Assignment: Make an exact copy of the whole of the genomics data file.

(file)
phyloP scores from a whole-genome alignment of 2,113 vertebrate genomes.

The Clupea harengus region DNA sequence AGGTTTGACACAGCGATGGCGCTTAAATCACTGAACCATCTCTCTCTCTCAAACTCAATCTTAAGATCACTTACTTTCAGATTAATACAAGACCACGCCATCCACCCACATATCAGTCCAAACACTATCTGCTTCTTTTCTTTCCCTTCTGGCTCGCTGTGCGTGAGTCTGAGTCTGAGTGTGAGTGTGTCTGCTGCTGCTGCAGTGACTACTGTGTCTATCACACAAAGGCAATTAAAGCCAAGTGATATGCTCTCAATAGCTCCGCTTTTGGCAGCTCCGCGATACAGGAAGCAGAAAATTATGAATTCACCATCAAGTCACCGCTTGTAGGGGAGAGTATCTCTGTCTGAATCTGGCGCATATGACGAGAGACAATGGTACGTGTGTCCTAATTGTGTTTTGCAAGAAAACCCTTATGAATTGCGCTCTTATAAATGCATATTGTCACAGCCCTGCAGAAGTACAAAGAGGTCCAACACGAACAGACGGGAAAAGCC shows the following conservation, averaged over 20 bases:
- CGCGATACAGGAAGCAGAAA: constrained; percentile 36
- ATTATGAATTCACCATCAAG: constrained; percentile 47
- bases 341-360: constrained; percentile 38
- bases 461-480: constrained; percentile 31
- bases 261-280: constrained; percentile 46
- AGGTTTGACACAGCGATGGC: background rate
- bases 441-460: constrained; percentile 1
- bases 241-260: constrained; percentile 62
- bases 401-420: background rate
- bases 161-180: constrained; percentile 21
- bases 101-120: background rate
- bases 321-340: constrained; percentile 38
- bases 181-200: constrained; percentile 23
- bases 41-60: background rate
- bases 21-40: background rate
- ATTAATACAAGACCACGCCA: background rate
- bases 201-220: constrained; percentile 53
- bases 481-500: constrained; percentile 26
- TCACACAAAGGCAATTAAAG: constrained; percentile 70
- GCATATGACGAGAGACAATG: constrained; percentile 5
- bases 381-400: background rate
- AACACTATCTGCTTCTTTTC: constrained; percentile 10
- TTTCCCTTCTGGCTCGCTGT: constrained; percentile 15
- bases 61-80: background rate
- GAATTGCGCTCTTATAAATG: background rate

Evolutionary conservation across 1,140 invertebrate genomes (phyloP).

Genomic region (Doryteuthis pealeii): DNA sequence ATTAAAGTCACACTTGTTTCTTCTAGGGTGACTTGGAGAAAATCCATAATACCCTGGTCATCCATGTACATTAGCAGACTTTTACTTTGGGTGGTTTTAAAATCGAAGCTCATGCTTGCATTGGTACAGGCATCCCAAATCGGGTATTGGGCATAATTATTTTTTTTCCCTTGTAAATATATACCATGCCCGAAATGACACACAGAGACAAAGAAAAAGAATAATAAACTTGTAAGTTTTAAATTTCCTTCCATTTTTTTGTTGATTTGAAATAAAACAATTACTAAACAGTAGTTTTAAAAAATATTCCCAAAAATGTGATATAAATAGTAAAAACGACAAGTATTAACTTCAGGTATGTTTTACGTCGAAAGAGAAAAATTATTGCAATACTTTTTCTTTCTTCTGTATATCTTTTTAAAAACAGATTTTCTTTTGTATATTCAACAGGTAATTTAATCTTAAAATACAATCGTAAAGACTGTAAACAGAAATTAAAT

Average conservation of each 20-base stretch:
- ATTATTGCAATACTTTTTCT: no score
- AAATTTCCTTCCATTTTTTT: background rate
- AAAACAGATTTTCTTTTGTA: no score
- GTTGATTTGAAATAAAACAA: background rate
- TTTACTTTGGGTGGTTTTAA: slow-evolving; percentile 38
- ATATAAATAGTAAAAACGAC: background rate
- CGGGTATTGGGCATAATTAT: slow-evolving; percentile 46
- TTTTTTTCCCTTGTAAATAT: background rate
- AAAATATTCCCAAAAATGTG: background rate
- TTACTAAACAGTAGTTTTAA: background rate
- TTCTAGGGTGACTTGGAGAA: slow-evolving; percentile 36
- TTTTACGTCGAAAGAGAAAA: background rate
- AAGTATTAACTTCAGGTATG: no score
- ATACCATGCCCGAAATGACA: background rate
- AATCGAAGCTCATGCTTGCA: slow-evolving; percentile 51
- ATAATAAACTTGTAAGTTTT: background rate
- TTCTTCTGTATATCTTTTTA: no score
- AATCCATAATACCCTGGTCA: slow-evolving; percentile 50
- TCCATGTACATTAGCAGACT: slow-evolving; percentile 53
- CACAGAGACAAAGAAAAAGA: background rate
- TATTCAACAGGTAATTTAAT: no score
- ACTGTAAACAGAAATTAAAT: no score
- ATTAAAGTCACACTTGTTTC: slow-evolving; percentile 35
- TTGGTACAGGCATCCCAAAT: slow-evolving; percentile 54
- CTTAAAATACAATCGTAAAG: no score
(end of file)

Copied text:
phyloP scores from a whole-genome alignment of 2,113 vertebrate genomes.

The Clupea harengus region DNA sequence AGGTTTGACACAGCGATGGCGCTTAAATCACTGAACCATCTCTCTCTCTCAAACTCAATCTTAAGATCACTTACTTTCAGATTAATACAAGACCACGCCATCCACCCACATATCAGTCCAAACACTATCTGCTTCTTTTCTTTCCCTTCTGGCTCGCTGTGCGTGAGTCTGAGTCTGAGTGTGAGTGTGTCTGCTGCTGCTGCAGTGACTACTGTGTCTATCACACAAAGGCAATTAAAGCCAAGTGATATGCTCTCAATAGCTCCGCTTTTGGCAGCTCCGCGATACAGGAAGCAGAAAATTATGAATTCACCATCAAGTCACCGCTTGTAGGGGAGAGTATCTCTGTCTGAATCTGGCGCATATGACGAGAGACAATGGTACGTGTGTCCTAATTGTGTTTTGCAAGAAAACCCTTATGAATTGCGCTCTTATAAATGCATATTGTCACAGCCCTGCAGAAGTACAAAGAGGTCCAACACGAACAGACGGGAAAAGCC shows the following conservation, averaged over 20 bases:
- CGCGATACAGGAAGCAGAAA: constrained; percentile 36
- ATTATGAATTCACCATCAAG: constrained; percentile 47
- bases 341-360: constrained; percentile 38
- bases 461-480: constrained; percentile 31
- bases 261-280: constrained; percentile 46
- AGGTTTGACACAGCGATGGC: background rate
- bases 441-460: constrained; percentile 1
- bases 241-260: constrained; percentile 62
- bases 401-420: background rate
- bases 161-180: constrained; percentile 21
- bases 101-120: background rate
- bases 321-340: constrained; percentile 38
- bases 181-200: constrained; percentile 23
- bases 41-60: background rate
- bases 21-40: background rate
- ATTAATACAAGACCACGCCA: background rate
- bases 201-220: constrained; percentile 53
- bases 481-500: constrained; percentile 26
- TCACACAAAGGCAATTAAAG: constrained; percentile 70
- GCATATGACGAGAGACAATG: constrained; percentile 5
- bases 381-400: background rate
- AACACTATCTGCTTCTTTTC: constrained; percentile 10
- TTTCCCTTCTGGCTCGCTGT: constrained; percentile 15
- bases 61-80: background rate
- GAATTGCGCTCTTATAAATG: background rate

Evolutionary conservation across 1,140 invertebrate genomes (phyloP).

Genomic region (Doryteuthis pealeii): DNA sequence ATTAAAGTCACACTTGTTTCTTCTAGGGTGACTTGGAGAAAATCCATAATACCCTGGTCATCCATGTACATTAGCAGACTTTTACTTTGGGTGGTTTTAAAATCGAAGCTCATGCTTGCATTGGTACAGGCATCCCAAATCGGGTATTGGGCATAATTATTTTTTTTCCCTTGTAAATATATACCATGCCCGAAATGACACACAGAGACAAAGAAAAAGAATAATAAACTTGTAAGTTTTAAATTTCCTTCCATTTTTTTGTTGATTTGAAATAAAACAATTACTAAACAGTAGTTTTAAAAAATATTCCCAAAAATGTGATATAAATAGTAAAAACGACAAGTATTAACTTCAGGTATGTTTTACGTCGAAAGAGAAAAATTATTGCAATACTTTTTCTTTCTTCTGTATATCTTTTTAAAAACAGATTTTCTTTTGTATATTCAACAGGTAATTTAATCTTAAAATACAATCGTAAAGACTGTAAACAGAAATTAAAT

Average conservation of each 20-base stretch:
- ATTATTGCAATACTTTTTCT: no score
- AAATTTCCTTCCATTTTTTT: background rate
- AAAACAGATTTTCTTTTGTA: no score
- GTTGATTTGAAATAAAACAA: background rate
- TTTACTTTGGGTGGTTTTAA: slow-evolving; percentile 38
- ATATAAATAGTAAAAACGAC: background rate
- CGGGTATTGGGCATAATTAT: slow-evolving; percentile 46
- TTTTTTTCCCTTGTAAATAT: background rate
- AAAATATTCCCAAAAATGTG: background rate
- TTACTAAACAGTAGTTTTAA: background rate
- TTCTAGGGTGACTTGGAGAA: slow-evolving; percentile 36
- TTTTACGTCGAAAGAGAAAA: background rate
- AAGTATTAACTTCAGGTATG: no score
- ATACCATGCCCGAAATGACA: background rate
- AATCGAAGCTCATGCTTGCA: slow-evolving; percentile 51
- ATAATAAACTTGTAAGTTTT: background rate
- TTCTTCTGTATATCTTTTTA: no score
- AATCCATAATACCCTGGTCA: slow-evolving; percentile 50
- TCCATGTACATTAGCAGACT: slow-evolving; percentile 53
- CACAGAGACAAAGAAAAAGA: background rate
- TATTCAACAGGTAATTTAAT: no score
- ACTGTAAACAGAAATTAAAT: no score
- ATTAAAGTCACACTTGTTTC: slow-evolving; percentile 35
- TTGGTACAGGCATCCCAAAT: slow-evolving; percentile 54
- CTTAAAATACAATCGTAAAG: no score